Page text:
Cultural Medallion recipient Han Laoda, who has charmed audiences with original xiangsheng scripts since 1968, received the inaugural Singapore Chinese Cultural Contribution Award in the individual category last Saturday.
He was honoured for his contribution to xiangsheng, or crosstalk, which is a Chinese comedic verbal art form that involves quick-witted banter, puns and allusions.
Speaking in Mandarin, Han, 69, tells The Straits Times: "This award means a lot to me as it acknowledges the promotion of Chinese culture and history. Receiving this award has validated my efforts to build up xiangsheng as a traditional art form."
He received a cash prize of $10,000, another $10,000 in project funding and a trophy designed by contemporary sculptor Yeo Chee Kiong.
The annual award is given out by the Singapore Chinese Cultural Centre. It comprises two categories: individual and organisation.
The winners were chosen from 47 nominations by a judging panel, which evaluated the scope, influence and sustainability of the nominees' contributions.
The award for the organisation category went to Siong Leng Musical Association, which specialises in nanyin performances.
Nanyin, which translates to "music from the south", is an ancient style of Chinese music characterised by melodic and gentle sounds.
Siong Leng Musical Association is no stranger to the uphill battle of preserving a tradition while staying relevant.
Its executive director, Ms Celestina Wang, 50, says: "When the previous chairman of Siong Leng, Mr Teng Mah Seng, started making modern changes to the traditional nanyin style, we received a lot of negative reaction from nanyin musicians locally and abroad."
However, she says Siong Leng's decision to combine nanyin music with seemingly contrasting elements, including jazz, Malay and a cappella music, has been vindicated by this award.
Han has also experienced many challenges in his artistic journey, the chief of which was when he made the transition from writing plays to crosstalk script-writing in the 1970s.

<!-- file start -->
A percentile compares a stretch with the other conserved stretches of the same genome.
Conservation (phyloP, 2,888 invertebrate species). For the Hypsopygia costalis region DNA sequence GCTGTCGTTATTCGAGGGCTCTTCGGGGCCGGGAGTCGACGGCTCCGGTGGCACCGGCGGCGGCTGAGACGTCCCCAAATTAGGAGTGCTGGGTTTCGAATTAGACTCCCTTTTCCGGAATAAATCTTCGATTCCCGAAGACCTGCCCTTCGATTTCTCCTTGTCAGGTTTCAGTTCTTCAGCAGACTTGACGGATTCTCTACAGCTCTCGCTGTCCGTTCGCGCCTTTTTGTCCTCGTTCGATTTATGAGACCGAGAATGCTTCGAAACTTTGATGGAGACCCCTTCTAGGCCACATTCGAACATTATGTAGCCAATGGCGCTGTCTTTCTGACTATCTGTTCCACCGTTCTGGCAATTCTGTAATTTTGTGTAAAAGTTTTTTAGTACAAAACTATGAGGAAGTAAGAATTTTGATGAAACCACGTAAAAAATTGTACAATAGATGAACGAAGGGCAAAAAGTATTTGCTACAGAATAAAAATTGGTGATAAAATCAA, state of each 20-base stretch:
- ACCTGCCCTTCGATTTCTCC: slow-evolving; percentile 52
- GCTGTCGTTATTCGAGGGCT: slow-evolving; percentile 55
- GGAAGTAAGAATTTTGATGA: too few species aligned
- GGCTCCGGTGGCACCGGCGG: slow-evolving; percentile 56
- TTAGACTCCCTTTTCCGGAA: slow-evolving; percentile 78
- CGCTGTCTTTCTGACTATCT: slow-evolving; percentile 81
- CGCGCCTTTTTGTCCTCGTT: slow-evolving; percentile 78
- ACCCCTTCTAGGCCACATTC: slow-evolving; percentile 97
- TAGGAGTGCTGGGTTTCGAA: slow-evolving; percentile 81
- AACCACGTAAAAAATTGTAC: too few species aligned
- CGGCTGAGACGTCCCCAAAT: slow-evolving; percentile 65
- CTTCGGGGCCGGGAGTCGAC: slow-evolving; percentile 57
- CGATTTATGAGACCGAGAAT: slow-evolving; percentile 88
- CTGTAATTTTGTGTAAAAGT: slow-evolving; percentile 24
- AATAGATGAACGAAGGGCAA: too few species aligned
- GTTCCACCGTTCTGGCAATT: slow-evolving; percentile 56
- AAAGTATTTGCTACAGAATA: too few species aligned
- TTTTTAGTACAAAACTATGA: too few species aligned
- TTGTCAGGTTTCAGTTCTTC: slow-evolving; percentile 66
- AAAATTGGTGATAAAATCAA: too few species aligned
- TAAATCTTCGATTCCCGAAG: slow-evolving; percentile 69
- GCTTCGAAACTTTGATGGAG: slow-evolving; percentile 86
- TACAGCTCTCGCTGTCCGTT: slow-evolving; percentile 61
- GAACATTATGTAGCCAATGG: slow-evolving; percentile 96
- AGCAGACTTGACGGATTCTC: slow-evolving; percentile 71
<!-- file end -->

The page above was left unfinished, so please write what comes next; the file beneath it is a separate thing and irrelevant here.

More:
"The biggest challenge when I first started practising xiangsheng was writing a proper xiangsheng transcript. In the past, the audience wouldn't laugh even if a joke was funny as our techniques were quite preliminary and the content was rather dated," says Han, who started the Sin Feng Xiang Sheng Society in 1968.
"However, after more interactions with the actors and understanding how they expressed the dialogue, I was able to make improvements in the language and the expressions in my work."
Quintessentially Singaporean works characterise his repertoire, which includes scripts about coffee-shop debacles and a hilarious reimagining of Sang Nila Utama's naming of Singapore.
At the Shanghai International Crosstalk Exchange in 1990, he also ended a performance with an Indian love song.
"Xiangsheng can and should reflect the multilingual, inclusive nature of Singapore society. The actors were serious about learning the song properly and the audience found it fresh," says Han, whose wife is former stage actress Koh Hwee Peck.
He hopes to use the $10,000 in project funding to stage a series of performances featuring 30 years of his works.
"When I learnt about xiangsheng in the 1970s, I realised that it could make people laugh and contemplate philosophical questions and social issues.
"Since then, xiangsheng and play writing have become, in a way, my brothers. They have become a part of my life."